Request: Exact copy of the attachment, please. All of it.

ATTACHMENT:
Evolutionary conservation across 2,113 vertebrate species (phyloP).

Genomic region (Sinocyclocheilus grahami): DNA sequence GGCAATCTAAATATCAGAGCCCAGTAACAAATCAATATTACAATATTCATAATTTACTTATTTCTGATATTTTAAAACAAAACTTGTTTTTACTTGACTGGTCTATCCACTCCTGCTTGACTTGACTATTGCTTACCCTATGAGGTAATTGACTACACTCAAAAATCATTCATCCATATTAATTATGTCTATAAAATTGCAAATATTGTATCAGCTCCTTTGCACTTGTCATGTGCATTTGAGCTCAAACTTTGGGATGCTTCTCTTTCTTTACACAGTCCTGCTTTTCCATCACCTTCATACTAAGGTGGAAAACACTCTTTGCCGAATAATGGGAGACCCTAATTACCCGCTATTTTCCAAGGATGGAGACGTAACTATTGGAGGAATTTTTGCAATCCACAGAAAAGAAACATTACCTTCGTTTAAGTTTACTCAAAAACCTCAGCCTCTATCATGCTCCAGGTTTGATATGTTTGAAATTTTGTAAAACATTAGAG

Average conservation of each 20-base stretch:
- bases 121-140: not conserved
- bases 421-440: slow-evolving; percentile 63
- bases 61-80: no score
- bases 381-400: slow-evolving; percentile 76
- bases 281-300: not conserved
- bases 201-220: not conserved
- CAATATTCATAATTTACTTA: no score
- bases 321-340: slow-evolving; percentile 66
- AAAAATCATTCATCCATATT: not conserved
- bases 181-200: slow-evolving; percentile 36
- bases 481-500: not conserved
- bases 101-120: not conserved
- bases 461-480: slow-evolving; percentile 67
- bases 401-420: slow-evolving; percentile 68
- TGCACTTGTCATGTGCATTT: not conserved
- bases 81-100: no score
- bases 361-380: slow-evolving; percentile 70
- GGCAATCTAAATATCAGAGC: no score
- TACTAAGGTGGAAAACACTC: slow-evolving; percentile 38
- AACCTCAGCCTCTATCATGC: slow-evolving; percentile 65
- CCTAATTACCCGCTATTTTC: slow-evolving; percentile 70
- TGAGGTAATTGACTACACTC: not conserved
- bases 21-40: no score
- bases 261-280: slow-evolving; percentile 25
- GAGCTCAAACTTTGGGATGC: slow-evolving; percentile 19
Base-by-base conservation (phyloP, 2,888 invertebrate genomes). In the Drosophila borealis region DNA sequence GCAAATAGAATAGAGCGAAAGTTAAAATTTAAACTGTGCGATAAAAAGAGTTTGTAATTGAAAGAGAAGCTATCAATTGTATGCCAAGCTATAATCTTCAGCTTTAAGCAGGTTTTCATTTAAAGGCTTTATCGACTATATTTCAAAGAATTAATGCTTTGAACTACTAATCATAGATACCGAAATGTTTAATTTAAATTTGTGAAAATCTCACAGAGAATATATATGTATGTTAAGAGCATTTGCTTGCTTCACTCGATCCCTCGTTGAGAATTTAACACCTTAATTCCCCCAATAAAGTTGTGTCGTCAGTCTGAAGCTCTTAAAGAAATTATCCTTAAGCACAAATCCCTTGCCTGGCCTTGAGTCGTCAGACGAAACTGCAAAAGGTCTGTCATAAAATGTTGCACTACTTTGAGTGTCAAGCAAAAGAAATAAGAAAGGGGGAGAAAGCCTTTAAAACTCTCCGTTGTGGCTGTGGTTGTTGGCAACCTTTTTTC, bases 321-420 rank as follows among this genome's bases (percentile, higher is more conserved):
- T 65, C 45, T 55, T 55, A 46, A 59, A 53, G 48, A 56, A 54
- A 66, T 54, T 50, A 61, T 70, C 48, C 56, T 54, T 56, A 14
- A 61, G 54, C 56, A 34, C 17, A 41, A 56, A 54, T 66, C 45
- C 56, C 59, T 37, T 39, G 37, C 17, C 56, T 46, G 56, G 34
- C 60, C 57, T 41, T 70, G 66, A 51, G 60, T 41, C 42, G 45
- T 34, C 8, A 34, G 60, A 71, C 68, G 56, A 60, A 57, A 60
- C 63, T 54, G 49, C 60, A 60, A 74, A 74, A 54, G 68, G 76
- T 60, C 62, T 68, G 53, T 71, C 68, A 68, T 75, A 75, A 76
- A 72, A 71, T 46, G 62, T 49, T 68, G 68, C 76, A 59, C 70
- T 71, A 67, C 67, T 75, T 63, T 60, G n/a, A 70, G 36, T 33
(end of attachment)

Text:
Evolutionary conservation across 2,113 vertebrate species (phyloP).

Genomic region (Sinocyclocheilus grahami): DNA sequence GGCAATCTAAATATCAGAGCCCAGTAACAAATCAATATTACAATATTCATAATTTACTTATTTCTGATATTTTAAAACAAAACTTGTTTTTACTTGACTGGTCTATCCACTCCTGCTTGACTTGACTATTGCTTACCCTATGAGGTAATTGACTACACTCAAAAATCATTCATCCATATTAATTATGTCTATAAAATTGCAAATATTGTATCAGCTCCTTTGCACTTGTCATGTGCATTTGAGCTCAAACTTTGGGATGCTTCTCTTTCTTTACACAGTCCTGCTTTTCCATCACCTTCATACTAAGGTGGAAAACACTCTTTGCCGAATAATGGGAGACCCTAATTACCCGCTATTTTCCAAGGATGGAGACGTAACTATTGGAGGAATTTTTGCAATCCACAGAAAAGAAACATTACCTTCGTTTAAGTTTACTCAAAAACCTCAGCCTCTATCATGCTCCAGGTTTGATATGTTTGAAATTTTGTAAAACATTAGAG

Average conservation of each 20-base stretch:
- bases 121-140: not conserved
- bases 421-440: slow-evolving; percentile 63
- bases 61-80: no score
- bases 381-400: slow-evolving; percentile 76
- bases 281-300: not conserved
- bases 201-220: not conserved
- CAATATTCATAATTTACTTA: no score
- bases 321-340: slow-evolving; percentile 66
- AAAAATCATTCATCCATATT: not conserved
- bases 181-200: slow-evolving; percentile 36
- bases 481-500: not conserved
- bases 101-120: not conserved
- bases 461-480: slow-evolving; percentile 67
- bases 401-420: slow-evolving; percentile 68
- TGCACTTGTCATGTGCATTT: not conserved
- bases 81-100: no score
- bases 361-380: slow-evolving; percentile 70
- GGCAATCTAAATATCAGAGC: no score
- TACTAAGGTGGAAAACACTC: slow-evolving; percentile 38
- AACCTCAGCCTCTATCATGC: slow-evolving; percentile 65
- CCTAATTACCCGCTATTTTC: slow-evolving; percentile 70
- TGAGGTAATTGACTACACTC: not conserved
- bases 21-40: no score
- bases 261-280: slow-evolving; percentile 25
- GAGCTCAAACTTTGGGATGC: slow-evolving; percentile 19
Base-by-base conservation (phyloP, 2,888 invertebrate genomes). In the Drosophila borealis region DNA sequence GCAAATAGAATAGAGCGAAAGTTAAAATTTAAACTGTGCGATAAAAAGAGTTTGTAATTGAAAGAGAAGCTATCAATTGTATGCCAAGCTATAATCTTCAGCTTTAAGCAGGTTTTCATTTAAAGGCTTTATCGACTATATTTCAAAGAATTAATGCTTTGAACTACTAATCATAGATACCGAAATGTTTAATTTAAATTTGTGAAAATCTCACAGAGAATATATATGTATGTTAAGAGCATTTGCTTGCTTCACTCGATCCCTCGTTGAGAATTTAACACCTTAATTCCCCCAATAAAGTTGTGTCGTCAGTCTGAAGCTCTTAAAGAAATTATCCTTAAGCACAAATCCCTTGCCTGGCCTTGAGTCGTCAGACGAAACTGCAAAAGGTCTGTCATAAAATGTTGCACTACTTTGAGTGTCAAGCAAAAGAAATAAGAAAGGGGGAGAAAGCCTTTAAAACTCTCCGTTGTGGCTGTGGTTGTTGGCAACCTTTTTTC, bases 321-420 rank as follows among this genome's bases (percentile, higher is more conserved):
- T 65, C 45, T 55, T 55, A 46, A 59, A 53, G 48, A 56, A 54
- A 66, T 54, T 50, A 61, T 70, C 48, C 56, T 54, T 56, A 14
- A 61, G 54, C 56, A 34, C 17, A 41, A 56, A 54, T 66, C 45
- C 56, C 59, T 37, T 39, G 37, C 17, C 56, T 46, G 56, G 34
- C 60, C 57, T 41, T 70, G 66, A 51, G 60, T 41, C 42, G 45
- T 34, C 8, A 34, G 60, A 71, C 68, G 56, A 60, A 57, A 60
- C 63, T 54, G 49, C 60, A 60, A 74, A 74, A 54, G 68, G 76
- T 60, C 62, T 68, G 53, T 71, C 68, A 68, T 75, A 75, A 76
- A 72, A 71, T 46, G 62, T 49, T 68, G 68, C 76, A 59, C 70
- T 71, A 67, C 67, T 75, T 63, T 60, G n/a, A 70, G 36, T 33